At step 406, a delay-step is determined for the current packet based on the delay target value. The delay-step is an adjustment to a current delay value in order to change the current delay value in a direction towards the delay target value. According to various possible implementations, the delay-step can be calculated using a variable step size or a fixed step size.

According to the variable delay-step size implementation, the delay-step is calculated as a random uniformly distributed value between minimum and maximum step sizes, Dstep MIN and Dstep MAX , respectively, where Dstep MIN is negative and Dstep MAX is positive. If the difference between the current delay and the delay target value is negative (i.e., the delay target value is larger than the current delay), then the step size value is between 0 and Dstep MAX . Otherwise (i.e., if the delay target value is less than the current delay), the step size value is between Dstep MIN and 0. The step size may be restricted from being larger (in either positive or negative directions) than a step size that will adjust the current delay to match the target delay.

According to the fixed delay-step size implementation, the delay-step is determined to be equal to either Dstep MIN or Dstep MAX . If the difference between the current delay and the delay target value is negative (i.e., the delay target value is larger than the current delay), then the step size value is Dstep MAX . Otherwise (i.e., if the delay target value is less than the current delay), the step size value is Dstep MIN . In this implementation, when the fixed step size would overshoot the delay target value, then the step size required to adjust the current delay to match the delay target value is used instead of Dstep MIN or Dstep MAX .

FIG. 5 illustrates delay-steps calculated using fixed and variable delay-step sizes. As illustrated in FIG. 5, for fixed delay-steps, a step-size of either a fixed positive step value (Dstep MAX ) or a fixed negative step value (Dstep MIN ) is used to adjust the current delay, whereas for variable delay-steps, a step within a positive step range (between 0 and Dstep MAX ) or within a negative step range (between Dstep MIN and 0) is used to adjust the current delay.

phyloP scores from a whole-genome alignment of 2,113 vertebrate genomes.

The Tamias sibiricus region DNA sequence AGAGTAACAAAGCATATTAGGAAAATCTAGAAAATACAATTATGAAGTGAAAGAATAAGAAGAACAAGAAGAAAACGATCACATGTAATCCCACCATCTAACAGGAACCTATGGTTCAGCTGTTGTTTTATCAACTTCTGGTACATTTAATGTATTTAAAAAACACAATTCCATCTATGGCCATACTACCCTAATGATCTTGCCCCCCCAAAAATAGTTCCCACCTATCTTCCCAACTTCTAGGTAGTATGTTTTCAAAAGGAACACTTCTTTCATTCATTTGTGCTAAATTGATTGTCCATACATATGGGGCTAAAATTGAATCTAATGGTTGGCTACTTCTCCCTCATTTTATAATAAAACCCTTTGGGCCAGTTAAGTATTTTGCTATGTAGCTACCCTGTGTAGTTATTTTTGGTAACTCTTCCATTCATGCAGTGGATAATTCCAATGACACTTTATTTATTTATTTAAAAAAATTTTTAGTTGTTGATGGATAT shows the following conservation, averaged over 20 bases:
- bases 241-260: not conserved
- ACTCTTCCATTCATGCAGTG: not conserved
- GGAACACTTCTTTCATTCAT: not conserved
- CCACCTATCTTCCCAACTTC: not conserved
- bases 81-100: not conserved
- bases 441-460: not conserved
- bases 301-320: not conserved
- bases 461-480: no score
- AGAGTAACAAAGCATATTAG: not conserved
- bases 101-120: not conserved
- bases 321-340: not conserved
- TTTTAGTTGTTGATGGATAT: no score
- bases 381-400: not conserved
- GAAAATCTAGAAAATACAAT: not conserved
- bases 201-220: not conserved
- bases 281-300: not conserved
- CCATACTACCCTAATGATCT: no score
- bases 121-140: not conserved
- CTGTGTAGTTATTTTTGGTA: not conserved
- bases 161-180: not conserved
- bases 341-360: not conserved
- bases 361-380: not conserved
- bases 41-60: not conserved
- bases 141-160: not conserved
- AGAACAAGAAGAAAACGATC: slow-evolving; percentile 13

Returning to FIG. 4, at step 408, the current delay is adjusted by the delay-step, and the current packet is transmitted with the current delay from the PDV generator 104 to the packet receiver 106.

At step 410, the next packet is received at the PDV generator 104 from the packet generator 102. As described above, the packet generator 102 generates the packets at regular intervals.

At step 412, it is determined whether the current delay has reached the delay target value. If the current delay has not reached the delay target value, the delay target value is maintained and the method returns to step 406 and determines a delay-step for the current packet based on the delay target value. If the current delay has reached the delay target value, the method returns to step 404 and determines a new delay target value based on the PDF of the PDV. Accordingly, the method repeatedly calculates delay-steps for subsequent packets based on one delay target value until the delay of a packet reaches that delay target value, then determines a new delay target value and determines delay-steps for subsequent packets to sequentially adjust the delay to the new delay target value. This method is repeated for all of the packets in a sample set.

Although FIG. 4 describes determining a delay-step for each packet once the packet has been received, it is possible to determine all of the delay-step values (based on various delay target values), and add the delay-step values at specific intervals to simulate the packet arrivals. FIG. 6 illustrates repeatedly determining random Gamma delay target values and applying delay-steps to reach the delay target values. As illustrated in FIG. 6, μ is the mean of the PDF shown in FIG. 3. The maximum and minimum limits for the packet delay correspond to the DMIN 304 and DMAX 306 of FIG. 3. Delay target values 602, 604, 606, and 608 are determined and various delay-steps are used to reach the delay target values 602, 604, 606, and 608.

The packet delay values can be analyzed using a 400 point histogram graph. The resolution of the histogram is related to the PDV range by the following equation:

PDV_Resolution = D MAX - D MIN 400 .
The derivative of the PDV can also be calculated and analyzed. The derivative PDV can be calculated using the following equation:

D_PDV ( t ) = D n ( t ) - D n ( t - 1 ) τ ,
where τ is the packet generation period. The derivative PDV values can then be analyzed by using a 400 point histogram graph. The resolution of the histogram is related to the derivative PDV range by the following equation: